Enoch was in charge of the mechanical design of the microscope stage subsystem. He designed the actuation system brackets and acted as the point of contact for outsourcing the fabrication of the stage plate. He also managed the project’s scheduling and deadlines.

Makenzie Kamei

Optics Lead / SPOC

Makenzie led the team in optical design, researching and administering the selection and purchase of microscope optical and opto-mechanical components. She also managed the integrated system CAD model and acted as the single point of contact with the team project sponsors.

Acknowledgements

We would like to express our thanks to our project sponsors, Dr. Hans Mayer and Dr. Benjamin Hawkins for their guidance and support throughout the design process, for their patience and willingness to remotely assemble and test our final microscope prototype, and for providing us with an invaluable learning experience in engineering design and collaboration.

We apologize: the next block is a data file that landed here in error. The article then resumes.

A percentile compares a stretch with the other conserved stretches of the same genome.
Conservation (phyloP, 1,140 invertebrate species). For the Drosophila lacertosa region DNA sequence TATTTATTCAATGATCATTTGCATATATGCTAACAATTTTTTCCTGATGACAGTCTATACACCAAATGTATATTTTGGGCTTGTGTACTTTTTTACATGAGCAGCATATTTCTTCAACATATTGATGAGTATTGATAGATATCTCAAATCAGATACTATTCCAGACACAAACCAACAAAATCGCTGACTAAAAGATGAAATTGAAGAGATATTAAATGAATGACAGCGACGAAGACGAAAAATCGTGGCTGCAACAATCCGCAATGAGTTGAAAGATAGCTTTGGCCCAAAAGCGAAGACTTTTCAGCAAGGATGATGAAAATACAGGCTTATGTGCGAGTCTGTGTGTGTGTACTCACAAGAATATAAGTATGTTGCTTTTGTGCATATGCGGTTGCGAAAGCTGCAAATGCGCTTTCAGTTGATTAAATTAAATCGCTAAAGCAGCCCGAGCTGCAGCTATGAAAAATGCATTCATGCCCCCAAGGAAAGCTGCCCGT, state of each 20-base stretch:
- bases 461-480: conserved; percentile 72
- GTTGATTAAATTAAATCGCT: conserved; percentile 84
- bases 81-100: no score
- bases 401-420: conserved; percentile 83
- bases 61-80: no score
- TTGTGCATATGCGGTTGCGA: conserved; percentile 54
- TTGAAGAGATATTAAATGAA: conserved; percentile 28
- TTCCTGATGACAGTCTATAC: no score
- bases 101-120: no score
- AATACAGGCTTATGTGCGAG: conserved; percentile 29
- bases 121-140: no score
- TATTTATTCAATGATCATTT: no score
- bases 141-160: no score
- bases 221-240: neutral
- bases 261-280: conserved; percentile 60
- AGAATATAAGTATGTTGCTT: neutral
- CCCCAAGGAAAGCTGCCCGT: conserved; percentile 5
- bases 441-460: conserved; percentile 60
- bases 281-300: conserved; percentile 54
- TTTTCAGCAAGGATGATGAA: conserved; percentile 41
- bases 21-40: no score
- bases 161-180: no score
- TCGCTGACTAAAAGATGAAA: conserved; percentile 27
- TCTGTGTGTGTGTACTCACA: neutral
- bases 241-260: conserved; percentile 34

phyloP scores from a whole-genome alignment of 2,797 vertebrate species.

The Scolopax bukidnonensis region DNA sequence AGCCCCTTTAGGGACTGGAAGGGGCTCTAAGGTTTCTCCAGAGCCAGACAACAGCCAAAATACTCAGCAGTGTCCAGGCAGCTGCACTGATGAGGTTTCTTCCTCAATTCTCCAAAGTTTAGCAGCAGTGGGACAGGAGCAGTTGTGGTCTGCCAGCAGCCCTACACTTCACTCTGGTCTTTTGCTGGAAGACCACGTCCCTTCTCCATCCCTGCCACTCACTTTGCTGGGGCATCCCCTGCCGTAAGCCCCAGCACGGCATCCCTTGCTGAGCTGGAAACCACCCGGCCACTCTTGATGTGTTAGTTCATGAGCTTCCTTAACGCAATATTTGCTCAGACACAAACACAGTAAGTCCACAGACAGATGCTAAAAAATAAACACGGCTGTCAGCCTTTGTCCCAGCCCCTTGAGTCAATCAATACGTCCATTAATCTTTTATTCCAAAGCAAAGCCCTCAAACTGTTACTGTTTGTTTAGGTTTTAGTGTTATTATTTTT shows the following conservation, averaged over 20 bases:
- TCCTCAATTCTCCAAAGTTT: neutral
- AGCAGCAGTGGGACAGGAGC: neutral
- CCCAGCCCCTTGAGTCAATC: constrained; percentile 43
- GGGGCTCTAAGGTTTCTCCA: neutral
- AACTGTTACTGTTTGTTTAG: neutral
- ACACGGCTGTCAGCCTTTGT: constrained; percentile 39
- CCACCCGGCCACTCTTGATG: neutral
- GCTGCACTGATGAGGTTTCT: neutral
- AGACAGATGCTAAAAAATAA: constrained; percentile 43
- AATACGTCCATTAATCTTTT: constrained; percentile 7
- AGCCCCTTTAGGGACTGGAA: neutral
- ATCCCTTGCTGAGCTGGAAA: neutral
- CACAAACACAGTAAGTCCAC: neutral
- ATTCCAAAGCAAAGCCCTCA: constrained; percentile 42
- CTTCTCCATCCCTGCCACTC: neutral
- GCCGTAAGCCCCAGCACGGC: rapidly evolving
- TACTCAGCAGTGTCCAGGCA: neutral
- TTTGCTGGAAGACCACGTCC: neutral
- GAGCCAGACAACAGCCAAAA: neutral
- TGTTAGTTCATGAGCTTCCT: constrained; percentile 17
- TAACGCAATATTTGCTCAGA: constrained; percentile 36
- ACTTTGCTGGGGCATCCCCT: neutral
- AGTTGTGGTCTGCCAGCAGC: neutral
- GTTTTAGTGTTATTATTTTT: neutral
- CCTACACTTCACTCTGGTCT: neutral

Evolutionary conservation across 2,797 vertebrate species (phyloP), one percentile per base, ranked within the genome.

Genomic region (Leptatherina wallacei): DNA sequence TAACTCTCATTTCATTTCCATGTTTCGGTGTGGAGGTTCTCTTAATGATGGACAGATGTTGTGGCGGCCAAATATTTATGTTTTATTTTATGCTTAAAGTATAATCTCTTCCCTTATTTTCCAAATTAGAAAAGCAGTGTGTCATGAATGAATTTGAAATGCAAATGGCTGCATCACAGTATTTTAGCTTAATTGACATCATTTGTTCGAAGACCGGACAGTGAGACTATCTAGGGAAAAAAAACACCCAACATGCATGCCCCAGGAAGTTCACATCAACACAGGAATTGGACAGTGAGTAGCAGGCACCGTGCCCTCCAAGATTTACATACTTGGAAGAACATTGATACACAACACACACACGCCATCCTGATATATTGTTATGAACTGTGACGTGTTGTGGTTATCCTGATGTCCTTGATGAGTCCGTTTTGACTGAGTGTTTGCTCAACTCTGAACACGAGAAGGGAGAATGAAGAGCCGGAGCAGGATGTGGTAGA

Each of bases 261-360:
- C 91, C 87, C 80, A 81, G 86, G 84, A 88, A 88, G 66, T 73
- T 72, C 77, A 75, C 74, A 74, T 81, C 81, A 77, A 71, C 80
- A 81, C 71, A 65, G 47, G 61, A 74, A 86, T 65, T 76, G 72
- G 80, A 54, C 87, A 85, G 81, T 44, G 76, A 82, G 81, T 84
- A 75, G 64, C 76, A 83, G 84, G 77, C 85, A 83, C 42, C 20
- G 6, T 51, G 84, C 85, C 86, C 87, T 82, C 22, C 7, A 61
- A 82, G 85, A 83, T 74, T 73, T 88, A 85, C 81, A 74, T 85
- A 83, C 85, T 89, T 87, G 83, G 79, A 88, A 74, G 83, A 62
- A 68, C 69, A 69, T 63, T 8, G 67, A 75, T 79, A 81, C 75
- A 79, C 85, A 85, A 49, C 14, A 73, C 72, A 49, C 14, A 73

We are also extremely grateful for the patient counsel of our Senior Project advisor, Peter Schuster, who graciously guided us through the Engineering Design Process. We feel well-equipped with the skill set we have acquired and are confident in our ability to make influential contributions in our future industry endeavors.

Our Project Videos

GENERAL VIDEO

ENGINEERING VIDEO

Our Project's Digital Poster

PROBLEM STATEMENT